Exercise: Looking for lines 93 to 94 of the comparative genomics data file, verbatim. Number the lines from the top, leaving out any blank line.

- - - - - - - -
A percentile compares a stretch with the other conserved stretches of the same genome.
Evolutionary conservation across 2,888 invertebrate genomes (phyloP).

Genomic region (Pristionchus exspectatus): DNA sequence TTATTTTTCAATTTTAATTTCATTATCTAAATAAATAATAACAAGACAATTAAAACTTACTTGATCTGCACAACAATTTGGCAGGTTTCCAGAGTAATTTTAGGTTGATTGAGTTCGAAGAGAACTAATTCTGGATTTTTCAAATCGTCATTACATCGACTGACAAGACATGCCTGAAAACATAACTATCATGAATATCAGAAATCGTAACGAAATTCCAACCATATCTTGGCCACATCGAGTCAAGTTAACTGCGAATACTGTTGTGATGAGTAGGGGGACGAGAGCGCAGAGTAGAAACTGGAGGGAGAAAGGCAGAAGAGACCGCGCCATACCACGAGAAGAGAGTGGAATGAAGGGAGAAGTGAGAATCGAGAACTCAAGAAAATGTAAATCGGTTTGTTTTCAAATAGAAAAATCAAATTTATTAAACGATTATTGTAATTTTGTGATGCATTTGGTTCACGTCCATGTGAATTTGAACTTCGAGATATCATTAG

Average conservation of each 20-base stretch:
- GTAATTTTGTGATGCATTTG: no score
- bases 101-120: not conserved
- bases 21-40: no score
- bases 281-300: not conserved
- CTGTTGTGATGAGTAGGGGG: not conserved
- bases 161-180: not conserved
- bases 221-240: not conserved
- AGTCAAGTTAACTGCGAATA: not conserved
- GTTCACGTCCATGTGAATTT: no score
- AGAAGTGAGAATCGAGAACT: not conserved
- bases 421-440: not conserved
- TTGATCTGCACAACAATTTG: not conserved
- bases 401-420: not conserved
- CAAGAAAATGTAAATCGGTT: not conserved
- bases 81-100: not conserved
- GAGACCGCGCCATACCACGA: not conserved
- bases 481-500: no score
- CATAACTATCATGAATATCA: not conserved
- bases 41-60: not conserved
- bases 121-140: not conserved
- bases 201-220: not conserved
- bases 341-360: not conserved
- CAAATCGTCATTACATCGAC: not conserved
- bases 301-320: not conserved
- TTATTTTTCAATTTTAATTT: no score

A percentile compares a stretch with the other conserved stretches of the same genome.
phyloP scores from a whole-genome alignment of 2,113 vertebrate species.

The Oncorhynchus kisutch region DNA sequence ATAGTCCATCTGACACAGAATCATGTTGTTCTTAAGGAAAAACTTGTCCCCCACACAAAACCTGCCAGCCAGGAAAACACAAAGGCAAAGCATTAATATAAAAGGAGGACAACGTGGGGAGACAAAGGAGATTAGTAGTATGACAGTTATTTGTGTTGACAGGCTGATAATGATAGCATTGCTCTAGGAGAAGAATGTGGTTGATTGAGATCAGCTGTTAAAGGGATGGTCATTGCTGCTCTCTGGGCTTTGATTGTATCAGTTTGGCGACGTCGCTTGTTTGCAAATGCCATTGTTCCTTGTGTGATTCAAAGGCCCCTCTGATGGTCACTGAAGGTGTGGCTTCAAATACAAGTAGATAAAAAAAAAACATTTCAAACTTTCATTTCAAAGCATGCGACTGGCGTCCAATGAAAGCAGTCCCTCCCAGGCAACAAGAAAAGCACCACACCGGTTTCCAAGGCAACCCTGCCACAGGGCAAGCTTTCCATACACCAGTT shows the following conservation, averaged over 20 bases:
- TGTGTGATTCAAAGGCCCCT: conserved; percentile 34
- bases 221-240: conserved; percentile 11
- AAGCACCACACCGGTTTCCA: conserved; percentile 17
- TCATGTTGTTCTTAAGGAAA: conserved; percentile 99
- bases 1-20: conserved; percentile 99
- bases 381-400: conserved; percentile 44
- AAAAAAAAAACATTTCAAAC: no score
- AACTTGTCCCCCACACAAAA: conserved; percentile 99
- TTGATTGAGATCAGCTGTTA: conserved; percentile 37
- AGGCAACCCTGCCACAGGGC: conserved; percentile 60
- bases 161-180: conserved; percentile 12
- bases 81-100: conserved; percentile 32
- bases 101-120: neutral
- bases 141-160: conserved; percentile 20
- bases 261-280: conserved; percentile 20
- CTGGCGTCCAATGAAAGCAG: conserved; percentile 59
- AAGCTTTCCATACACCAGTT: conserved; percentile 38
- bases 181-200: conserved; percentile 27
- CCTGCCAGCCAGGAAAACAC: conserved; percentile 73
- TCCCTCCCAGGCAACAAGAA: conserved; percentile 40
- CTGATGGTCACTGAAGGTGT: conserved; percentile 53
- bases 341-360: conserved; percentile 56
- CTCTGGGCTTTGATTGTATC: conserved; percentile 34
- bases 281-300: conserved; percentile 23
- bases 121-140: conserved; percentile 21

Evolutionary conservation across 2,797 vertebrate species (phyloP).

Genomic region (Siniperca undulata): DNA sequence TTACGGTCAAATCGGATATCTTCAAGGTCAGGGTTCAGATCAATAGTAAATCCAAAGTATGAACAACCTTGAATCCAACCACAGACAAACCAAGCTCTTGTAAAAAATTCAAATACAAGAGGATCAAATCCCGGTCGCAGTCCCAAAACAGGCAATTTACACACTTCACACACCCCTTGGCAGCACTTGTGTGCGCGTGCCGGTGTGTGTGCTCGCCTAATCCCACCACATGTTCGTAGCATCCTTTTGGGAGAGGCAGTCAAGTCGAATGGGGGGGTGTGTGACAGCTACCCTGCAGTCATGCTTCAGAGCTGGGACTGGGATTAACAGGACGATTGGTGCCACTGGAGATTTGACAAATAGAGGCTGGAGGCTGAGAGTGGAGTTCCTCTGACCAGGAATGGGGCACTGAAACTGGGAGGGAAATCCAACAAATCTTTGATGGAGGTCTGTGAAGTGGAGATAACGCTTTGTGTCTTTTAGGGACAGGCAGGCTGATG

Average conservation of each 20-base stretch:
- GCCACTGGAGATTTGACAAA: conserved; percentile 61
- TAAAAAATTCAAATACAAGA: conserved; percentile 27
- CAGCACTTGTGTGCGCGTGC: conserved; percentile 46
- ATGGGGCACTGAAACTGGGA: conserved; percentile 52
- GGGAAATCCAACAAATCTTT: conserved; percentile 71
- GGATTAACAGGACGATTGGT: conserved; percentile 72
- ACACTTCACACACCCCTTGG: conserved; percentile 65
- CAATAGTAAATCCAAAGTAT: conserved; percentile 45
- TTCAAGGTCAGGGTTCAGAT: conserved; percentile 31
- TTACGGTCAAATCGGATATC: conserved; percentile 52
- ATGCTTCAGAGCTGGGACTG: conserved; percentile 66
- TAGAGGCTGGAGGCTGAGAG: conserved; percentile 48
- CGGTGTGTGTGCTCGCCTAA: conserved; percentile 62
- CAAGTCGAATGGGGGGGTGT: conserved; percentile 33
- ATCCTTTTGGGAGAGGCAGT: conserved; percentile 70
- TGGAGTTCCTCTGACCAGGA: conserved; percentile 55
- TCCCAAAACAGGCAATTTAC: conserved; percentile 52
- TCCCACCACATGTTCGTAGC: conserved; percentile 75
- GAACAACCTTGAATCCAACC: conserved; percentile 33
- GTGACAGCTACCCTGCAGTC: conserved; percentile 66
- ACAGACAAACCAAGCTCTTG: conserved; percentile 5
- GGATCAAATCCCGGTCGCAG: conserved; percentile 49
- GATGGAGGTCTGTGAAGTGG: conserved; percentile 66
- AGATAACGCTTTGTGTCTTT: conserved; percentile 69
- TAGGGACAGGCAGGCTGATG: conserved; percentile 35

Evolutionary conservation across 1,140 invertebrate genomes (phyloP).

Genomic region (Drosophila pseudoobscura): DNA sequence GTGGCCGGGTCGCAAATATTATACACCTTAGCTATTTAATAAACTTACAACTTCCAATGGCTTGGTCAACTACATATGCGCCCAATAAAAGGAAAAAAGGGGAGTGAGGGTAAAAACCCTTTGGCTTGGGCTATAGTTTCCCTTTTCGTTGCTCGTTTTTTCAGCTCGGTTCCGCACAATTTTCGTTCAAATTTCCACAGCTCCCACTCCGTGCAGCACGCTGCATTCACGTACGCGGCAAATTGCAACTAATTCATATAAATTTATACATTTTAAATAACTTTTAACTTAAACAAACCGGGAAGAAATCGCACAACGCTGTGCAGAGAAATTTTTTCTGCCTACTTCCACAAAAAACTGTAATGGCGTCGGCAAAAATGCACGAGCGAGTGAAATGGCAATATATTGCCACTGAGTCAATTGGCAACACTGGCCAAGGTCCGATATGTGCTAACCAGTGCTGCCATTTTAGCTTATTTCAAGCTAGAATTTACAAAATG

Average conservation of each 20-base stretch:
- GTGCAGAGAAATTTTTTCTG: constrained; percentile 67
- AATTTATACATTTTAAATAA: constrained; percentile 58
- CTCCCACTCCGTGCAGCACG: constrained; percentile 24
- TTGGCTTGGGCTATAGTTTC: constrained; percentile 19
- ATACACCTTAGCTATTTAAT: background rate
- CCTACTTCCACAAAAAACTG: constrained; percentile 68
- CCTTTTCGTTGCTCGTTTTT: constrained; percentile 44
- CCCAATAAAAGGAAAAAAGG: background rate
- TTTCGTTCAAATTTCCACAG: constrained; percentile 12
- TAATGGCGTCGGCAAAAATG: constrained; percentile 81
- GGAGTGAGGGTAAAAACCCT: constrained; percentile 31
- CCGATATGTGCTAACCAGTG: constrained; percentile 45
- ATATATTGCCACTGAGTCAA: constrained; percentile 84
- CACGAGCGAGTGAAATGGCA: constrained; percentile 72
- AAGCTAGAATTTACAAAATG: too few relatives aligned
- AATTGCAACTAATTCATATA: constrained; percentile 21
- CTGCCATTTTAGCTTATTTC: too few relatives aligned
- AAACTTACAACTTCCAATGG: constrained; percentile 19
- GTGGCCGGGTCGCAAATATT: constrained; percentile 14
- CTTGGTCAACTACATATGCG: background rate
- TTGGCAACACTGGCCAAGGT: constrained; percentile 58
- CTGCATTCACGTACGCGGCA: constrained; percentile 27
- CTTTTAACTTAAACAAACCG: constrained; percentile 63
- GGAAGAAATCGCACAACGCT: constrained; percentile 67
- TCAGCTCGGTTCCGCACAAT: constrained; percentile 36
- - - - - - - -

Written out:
- ATACACCTTAGCTATTTAAT: background rate
- CCTACTTCCACAAAAAACTG: constrained; percentile 68